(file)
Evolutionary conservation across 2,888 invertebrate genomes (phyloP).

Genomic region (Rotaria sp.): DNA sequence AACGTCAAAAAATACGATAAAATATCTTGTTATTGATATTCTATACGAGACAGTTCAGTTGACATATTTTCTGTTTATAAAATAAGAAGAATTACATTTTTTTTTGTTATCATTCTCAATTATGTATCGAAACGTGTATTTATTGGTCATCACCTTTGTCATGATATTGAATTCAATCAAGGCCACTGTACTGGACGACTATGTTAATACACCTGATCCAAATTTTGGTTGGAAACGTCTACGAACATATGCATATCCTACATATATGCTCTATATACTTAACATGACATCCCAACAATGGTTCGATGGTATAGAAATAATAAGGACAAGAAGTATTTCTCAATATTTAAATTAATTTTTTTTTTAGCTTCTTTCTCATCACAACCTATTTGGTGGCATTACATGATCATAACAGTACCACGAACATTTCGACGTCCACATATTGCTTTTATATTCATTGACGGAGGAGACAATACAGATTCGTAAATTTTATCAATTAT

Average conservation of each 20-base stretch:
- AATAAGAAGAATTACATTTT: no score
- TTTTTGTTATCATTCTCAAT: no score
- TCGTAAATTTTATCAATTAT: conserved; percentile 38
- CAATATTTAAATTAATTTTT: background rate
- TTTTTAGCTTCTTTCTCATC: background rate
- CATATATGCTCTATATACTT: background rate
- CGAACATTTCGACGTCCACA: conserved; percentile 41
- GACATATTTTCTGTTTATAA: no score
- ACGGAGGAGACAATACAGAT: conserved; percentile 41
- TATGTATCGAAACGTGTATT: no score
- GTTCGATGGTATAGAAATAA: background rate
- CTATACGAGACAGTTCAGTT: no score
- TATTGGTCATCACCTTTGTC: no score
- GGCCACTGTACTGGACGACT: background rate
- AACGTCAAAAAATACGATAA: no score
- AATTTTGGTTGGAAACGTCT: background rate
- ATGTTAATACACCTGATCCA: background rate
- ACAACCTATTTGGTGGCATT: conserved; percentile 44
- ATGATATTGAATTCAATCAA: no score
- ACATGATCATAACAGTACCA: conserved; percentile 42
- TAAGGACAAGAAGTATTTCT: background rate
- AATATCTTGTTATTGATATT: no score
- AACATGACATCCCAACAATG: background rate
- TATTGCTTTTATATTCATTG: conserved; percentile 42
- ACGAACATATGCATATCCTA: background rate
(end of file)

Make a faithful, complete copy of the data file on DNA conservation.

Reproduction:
Evolutionary conservation across 2,888 invertebrate genomes (phyloP).

Genomic region (Rotaria sp.): DNA sequence AACGTCAAAAAATACGATAAAATATCTTGTTATTGATATTCTATACGAGACAGTTCAGTTGACATATTTTCTGTTTATAAAATAAGAAGAATTACATTTTTTTTTGTTATCATTCTCAATTATGTATCGAAACGTGTATTTATTGGTCATCACCTTTGTCATGATATTGAATTCAATCAAGGCCACTGTACTGGACGACTATGTTAATACACCTGATCCAAATTTTGGTTGGAAACGTCTACGAACATATGCATATCCTACATATATGCTCTATATACTTAACATGACATCCCAACAATGGTTCGATGGTATAGAAATAATAAGGACAAGAAGTATTTCTCAATATTTAAATTAATTTTTTTTTTAGCTTCTTTCTCATCACAACCTATTTGGTGGCATTACATGATCATAACAGTACCACGAACATTTCGACGTCCACATATTGCTTTTATATTCATTGACGGAGGAGACAATACAGATTCGTAAATTTTATCAATTAT

Average conservation of each 20-base stretch:
- AATAAGAAGAATTACATTTT: no score
- TTTTTGTTATCATTCTCAAT: no score
- TCGTAAATTTTATCAATTAT: conserved; percentile 38
- CAATATTTAAATTAATTTTT: background rate
- TTTTTAGCTTCTTTCTCATC: background rate
- CATATATGCTCTATATACTT: background rate
- CGAACATTTCGACGTCCACA: conserved; percentile 41
- GACATATTTTCTGTTTATAA: no score
- ACGGAGGAGACAATACAGAT: conserved; percentile 41
- TATGTATCGAAACGTGTATT: no score
- GTTCGATGGTATAGAAATAA: background rate
- CTATACGAGACAGTTCAGTT: no score
- TATTGGTCATCACCTTTGTC: no score
- GGCCACTGTACTGGACGACT: background rate
- AACGTCAAAAAATACGATAA: no score
- AATTTTGGTTGGAAACGTCT: background rate
- ATGTTAATACACCTGATCCA: background rate
- ACAACCTATTTGGTGGCATT: conserved; percentile 44
- ATGATATTGAATTCAATCAA: no score
- ACATGATCATAACAGTACCA: conserved; percentile 42
- TAAGGACAAGAAGTATTTCT: background rate
- AATATCTTGTTATTGATATT: no score
- AACATGACATCCCAACAATG: background rate
- TATTGCTTTTATATTCATTG: conserved; percentile 42
- ACGAACATATGCATATCCTA: background rate